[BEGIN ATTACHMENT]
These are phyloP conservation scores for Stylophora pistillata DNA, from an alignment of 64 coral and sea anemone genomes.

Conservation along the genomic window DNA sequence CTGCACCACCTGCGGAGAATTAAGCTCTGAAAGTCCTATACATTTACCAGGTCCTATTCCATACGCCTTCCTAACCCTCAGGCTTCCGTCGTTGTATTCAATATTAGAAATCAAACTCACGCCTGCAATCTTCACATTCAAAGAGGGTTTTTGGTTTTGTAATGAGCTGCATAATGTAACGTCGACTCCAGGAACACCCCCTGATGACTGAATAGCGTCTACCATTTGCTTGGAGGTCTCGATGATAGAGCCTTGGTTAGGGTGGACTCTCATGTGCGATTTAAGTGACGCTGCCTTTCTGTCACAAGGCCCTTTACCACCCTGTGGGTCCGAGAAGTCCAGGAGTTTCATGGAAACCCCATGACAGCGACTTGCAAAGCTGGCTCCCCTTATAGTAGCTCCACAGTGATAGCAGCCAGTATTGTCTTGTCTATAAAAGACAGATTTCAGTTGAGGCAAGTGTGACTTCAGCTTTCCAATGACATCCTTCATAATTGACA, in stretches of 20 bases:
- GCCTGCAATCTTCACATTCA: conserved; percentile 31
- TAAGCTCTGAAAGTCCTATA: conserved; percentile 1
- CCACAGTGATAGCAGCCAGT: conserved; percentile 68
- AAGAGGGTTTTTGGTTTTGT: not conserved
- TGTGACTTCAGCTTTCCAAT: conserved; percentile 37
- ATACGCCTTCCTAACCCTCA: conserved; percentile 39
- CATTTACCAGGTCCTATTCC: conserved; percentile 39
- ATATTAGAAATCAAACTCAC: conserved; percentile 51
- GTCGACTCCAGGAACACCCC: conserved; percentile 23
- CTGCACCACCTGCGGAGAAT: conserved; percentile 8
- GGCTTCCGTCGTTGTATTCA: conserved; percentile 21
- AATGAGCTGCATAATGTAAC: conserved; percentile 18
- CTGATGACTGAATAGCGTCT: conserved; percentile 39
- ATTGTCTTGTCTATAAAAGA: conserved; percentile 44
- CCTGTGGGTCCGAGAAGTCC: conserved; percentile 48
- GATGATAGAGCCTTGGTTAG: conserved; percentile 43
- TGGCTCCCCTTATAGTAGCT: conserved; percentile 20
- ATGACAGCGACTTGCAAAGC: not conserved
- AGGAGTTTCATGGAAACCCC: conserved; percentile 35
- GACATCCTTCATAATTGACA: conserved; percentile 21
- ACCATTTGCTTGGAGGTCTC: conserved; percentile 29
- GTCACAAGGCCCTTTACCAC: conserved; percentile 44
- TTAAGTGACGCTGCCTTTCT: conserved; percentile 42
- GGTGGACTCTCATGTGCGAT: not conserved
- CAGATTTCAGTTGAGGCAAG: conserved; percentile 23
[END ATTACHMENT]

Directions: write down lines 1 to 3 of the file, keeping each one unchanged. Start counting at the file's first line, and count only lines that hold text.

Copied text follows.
These are phyloP conservation scores for Stylophora pistillata DNA, from an alignment of 64 coral and sea anemone genomes.

Conservation along the genomic window DNA sequence CTGCACCACCTGCGGAGAATTAAGCTCTGAAAGTCCTATACATTTACCAGGTCCTATTCCATACGCCTTCCTAACCCTCAGGCTTCCGTCGTTGTATTCAATATTAGAAATCAAACTCACGCCTGCAATCTTCACATTCAAAGAGGGTTTTTGGTTTTGTAATGAGCTGCATAATGTAACGTCGACTCCAGGAACACCCCCTGATGACTGAATAGCGTCTACCATTTGCTTGGAGGTCTCGATGATAGAGCCTTGGTTAGGGTGGACTCTCATGTGCGATTTAAGTGACGCTGCCTTTCTGTCACAAGGCCCTTTACCACCCTGTGGGTCCGAGAAGTCCAGGAGTTTCATGGAAACCCCATGACAGCGACTTGCAAAGCTGGCTCCCCTTATAGTAGCTCCACAGTGATAGCAGCCAGTATTGTCTTGTCTATAAAAGACAGATTTCAGTTGAGGCAAGTGTGACTTCAGCTTTCCAATGACATCCTTCATAATTGACA, in stretches of 20 bases:
- GCCTGCAATCTTCACATTCA: conserved; percentile 31